Temporary county council director to earn �171,000
SUFFOLK’S interim head of children’s and young people’s services is to be paid �171,000 over the next year it has emerged.
Simon White took up the role last April following the departure of Rosalind Turner from the county and was paid fees of �167,441.
He will continue in the role for at least one more year, and during 2010/11 he will be paid �4,000 more. The figures were released as the county council published its accounts for the last 12 months.
Council leader Jeremy Pembroke defended the payment, saying it would cost the council less than employing a full time director.
He said: “We went out to look at the cost of a permanent appointment and the going rate is �140,000 a year. Added on to that would be the cost of pension and national insurance payments which would be a further �47,000 so this represents a saving.
You may also want to watch:
“The interim director gets a fee. There is no holiday pay. There is no sickness pay. He only gets paid when he works and has to take care of his own pension and NI – it is a good deal for the council.”
Mr Pembroke said it was a legal requirement to have a director of children’s and young people’s services – but with the uncertainty surrounding local government it had been difficult to find anyone willing to commit to the role for the long term.
- 1 Suffolk school goes viral after teachers post TikTok dance
- 2 Man in 40s dies following A12 crash
- 3 'He nearly ruined my club' - Bent on former Ipswich boss Lambert
- 4 'People might think I'm crocked now... but I fully back myself' - Norwood determined to make his mark
- 5 Siegrist and Amos leading targets as Town step up hunt for new No.1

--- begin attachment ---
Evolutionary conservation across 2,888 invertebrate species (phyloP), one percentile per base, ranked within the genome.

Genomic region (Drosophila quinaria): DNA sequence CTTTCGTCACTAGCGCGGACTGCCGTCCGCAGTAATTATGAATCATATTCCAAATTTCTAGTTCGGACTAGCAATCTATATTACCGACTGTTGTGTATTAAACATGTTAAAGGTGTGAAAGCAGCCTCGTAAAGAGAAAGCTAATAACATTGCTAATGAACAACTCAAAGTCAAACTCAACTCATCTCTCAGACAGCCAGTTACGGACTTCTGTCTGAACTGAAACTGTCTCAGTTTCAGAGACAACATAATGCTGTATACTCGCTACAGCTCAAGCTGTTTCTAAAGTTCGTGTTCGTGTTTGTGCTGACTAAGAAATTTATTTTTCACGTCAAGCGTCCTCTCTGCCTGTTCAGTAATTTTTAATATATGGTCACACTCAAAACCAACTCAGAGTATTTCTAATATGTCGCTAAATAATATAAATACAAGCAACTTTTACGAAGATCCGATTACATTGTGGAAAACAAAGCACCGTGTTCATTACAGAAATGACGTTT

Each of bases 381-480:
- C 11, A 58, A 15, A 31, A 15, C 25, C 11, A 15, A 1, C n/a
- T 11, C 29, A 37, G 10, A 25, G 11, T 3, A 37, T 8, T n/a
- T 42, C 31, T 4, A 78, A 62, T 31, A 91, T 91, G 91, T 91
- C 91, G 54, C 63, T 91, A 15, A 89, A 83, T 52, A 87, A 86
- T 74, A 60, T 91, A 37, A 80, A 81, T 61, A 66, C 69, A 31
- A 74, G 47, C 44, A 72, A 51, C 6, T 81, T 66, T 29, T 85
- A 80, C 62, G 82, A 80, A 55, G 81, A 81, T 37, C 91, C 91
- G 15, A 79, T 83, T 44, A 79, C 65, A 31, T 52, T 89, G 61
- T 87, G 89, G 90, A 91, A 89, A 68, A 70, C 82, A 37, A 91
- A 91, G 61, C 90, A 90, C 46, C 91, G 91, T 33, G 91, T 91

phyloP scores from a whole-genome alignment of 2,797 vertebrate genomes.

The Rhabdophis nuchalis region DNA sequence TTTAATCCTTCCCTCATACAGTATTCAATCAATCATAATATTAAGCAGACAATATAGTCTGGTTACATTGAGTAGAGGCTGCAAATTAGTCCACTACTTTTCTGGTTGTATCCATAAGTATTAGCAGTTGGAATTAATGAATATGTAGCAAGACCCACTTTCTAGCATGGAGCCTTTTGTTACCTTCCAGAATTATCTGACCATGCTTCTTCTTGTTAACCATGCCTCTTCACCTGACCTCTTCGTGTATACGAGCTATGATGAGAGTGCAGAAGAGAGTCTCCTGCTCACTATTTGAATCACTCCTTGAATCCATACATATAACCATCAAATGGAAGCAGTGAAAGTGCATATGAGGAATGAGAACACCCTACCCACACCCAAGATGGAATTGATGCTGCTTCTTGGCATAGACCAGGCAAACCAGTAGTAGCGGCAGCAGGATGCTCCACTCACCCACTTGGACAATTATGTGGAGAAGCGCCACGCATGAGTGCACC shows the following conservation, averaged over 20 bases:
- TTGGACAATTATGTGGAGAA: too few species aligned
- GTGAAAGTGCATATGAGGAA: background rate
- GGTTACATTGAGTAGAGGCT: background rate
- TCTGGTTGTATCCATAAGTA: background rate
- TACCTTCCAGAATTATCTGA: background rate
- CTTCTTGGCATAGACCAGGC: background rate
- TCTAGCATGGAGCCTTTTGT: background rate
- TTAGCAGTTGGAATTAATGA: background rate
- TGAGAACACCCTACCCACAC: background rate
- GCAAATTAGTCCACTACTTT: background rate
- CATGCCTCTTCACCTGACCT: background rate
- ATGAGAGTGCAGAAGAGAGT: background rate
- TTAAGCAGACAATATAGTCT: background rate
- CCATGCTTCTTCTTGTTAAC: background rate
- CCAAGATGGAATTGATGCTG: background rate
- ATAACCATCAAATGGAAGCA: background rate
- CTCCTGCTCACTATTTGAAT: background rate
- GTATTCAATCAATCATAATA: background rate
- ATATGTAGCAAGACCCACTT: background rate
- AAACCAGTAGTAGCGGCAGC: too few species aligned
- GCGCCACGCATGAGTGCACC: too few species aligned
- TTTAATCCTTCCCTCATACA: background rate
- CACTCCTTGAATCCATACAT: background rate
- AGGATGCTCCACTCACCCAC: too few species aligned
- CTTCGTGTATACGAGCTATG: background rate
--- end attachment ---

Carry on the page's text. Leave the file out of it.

- 6 Man dies following stabbing in Bury St Edmunds
- 7 25 of the best cafes for outdoor dining in Suffolk
- 8 Off-duty PC caught speeding on A14
- 9 A12 re-opens after man seriously hurt in two-car crash
- 10 Mum 'shocked' to be given car park fine while breastfeeding child
“We were waiting for a decision on local government review, and now there is uncertainty about the whole level of public service provision.
“It is very good that Simon will be with us for another year – he is widely respected by his colleagues and the teaching community – and then we will be able to decide what happens next.”
The accounts show that the number of non-schools staff at the council who earn more than �50,000 a year went up from 217 to 244 – but the number earning more than �70,000 actually fell from 41 to 37.
In the county’s schools the number of people earning more than �50,000 – mostly headteachers and other senior teachers – went up from 289 to 364.
And it emerged that the total paid to chief executive Andrea Hill was more than had been quoted in the past – as well as her salary of �218,592 the county also paid her a pension contribution of �49,183.
Labour group leader Sandy Martin said the fee paid to Mr White showed that the county was still out of touch with ordinary voters.
He said: “ I don’t know why any directors need to earn more than �100,000 a year. It seems that for senior staff the administration is worried that it has to pay over the odds to prevent them walking away but when it comes to the ordinary staff it just imposes a pay freeze and warns them that their jobs are at risk.”